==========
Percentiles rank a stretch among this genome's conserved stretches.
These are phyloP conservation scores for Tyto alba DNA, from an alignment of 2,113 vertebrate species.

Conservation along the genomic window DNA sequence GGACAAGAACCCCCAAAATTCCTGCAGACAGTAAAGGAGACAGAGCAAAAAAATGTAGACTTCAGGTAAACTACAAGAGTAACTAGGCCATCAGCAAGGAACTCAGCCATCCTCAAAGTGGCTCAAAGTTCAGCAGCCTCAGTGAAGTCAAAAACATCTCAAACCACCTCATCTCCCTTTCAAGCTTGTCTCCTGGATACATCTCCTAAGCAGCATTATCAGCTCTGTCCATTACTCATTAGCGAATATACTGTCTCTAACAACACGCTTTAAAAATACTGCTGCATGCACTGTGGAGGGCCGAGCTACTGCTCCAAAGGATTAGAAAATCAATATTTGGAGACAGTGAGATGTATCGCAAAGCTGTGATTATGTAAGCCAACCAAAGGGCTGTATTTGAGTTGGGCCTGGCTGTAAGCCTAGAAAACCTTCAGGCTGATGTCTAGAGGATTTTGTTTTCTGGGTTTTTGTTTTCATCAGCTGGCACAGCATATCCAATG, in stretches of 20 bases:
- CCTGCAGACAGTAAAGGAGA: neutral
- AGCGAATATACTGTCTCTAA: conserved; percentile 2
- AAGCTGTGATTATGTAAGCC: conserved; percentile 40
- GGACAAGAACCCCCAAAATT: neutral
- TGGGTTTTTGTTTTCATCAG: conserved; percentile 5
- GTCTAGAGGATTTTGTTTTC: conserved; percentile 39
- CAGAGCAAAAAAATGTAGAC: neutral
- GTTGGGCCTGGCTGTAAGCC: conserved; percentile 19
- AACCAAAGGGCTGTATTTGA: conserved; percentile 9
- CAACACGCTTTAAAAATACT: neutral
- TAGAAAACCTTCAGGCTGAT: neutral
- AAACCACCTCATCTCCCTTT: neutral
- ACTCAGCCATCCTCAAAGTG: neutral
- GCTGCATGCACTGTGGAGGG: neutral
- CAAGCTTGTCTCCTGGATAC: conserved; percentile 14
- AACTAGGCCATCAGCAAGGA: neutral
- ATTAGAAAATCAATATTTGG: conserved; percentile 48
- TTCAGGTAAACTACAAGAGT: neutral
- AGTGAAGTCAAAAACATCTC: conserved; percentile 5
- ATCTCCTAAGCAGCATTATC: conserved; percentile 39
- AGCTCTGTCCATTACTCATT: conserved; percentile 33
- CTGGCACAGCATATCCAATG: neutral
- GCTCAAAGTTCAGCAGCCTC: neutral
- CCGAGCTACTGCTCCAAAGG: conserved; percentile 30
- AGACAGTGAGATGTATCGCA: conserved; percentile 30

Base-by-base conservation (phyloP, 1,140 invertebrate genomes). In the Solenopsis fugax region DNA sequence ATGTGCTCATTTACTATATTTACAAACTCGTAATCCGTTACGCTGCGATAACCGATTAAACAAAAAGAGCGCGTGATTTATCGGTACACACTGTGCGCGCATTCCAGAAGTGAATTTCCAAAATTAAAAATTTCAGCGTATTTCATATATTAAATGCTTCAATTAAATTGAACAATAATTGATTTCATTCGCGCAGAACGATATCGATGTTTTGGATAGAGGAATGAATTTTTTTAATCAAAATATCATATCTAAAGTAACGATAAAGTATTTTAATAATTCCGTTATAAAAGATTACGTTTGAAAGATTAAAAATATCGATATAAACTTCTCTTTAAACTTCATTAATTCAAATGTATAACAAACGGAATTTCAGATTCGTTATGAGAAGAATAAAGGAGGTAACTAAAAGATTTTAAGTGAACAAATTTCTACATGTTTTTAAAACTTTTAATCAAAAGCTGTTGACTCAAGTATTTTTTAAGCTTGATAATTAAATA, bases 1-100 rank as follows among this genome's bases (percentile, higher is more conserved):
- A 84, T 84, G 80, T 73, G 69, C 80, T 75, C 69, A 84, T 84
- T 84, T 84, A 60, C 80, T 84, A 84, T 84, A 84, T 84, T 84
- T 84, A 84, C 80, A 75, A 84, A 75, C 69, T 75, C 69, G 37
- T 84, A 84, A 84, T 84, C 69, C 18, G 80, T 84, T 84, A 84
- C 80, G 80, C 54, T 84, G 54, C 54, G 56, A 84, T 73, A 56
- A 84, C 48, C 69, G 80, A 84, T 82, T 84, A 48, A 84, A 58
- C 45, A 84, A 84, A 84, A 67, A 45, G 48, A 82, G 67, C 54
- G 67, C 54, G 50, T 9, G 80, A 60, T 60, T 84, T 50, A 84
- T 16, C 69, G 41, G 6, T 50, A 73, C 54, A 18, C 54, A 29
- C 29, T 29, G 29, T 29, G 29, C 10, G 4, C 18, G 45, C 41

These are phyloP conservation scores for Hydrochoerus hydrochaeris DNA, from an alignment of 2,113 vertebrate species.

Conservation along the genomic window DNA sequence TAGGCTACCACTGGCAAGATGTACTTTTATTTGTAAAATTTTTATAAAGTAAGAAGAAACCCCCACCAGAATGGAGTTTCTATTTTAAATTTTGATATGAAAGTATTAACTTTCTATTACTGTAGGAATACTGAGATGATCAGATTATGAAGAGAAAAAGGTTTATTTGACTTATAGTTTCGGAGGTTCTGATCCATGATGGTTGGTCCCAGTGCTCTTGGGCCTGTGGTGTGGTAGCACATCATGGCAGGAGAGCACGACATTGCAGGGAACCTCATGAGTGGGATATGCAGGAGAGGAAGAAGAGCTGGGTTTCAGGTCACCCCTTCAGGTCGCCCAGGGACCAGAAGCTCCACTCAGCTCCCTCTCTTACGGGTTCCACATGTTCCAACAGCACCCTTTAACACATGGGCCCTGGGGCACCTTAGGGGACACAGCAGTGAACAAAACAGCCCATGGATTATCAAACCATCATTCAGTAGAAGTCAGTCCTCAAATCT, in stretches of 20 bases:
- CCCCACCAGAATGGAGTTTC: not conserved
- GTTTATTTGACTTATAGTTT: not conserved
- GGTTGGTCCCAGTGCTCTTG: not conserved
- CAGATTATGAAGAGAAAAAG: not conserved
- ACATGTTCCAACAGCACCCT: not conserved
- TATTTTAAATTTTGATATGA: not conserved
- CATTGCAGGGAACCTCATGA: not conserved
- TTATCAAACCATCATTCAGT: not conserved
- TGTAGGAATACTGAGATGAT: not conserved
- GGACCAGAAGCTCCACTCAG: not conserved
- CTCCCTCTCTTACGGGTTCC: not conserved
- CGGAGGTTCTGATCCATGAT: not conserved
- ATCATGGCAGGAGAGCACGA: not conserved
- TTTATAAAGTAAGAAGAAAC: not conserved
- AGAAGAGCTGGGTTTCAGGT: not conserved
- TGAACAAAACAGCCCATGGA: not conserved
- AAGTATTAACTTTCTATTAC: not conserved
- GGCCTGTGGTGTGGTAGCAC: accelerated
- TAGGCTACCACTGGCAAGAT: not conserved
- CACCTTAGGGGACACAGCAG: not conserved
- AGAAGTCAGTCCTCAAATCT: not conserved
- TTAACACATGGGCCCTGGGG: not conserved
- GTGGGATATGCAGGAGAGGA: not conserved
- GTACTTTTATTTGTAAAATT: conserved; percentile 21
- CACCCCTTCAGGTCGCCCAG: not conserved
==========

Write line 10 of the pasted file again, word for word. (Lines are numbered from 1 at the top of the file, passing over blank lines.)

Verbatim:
- CAGAGCAAAAAAATGTAGAC: neutral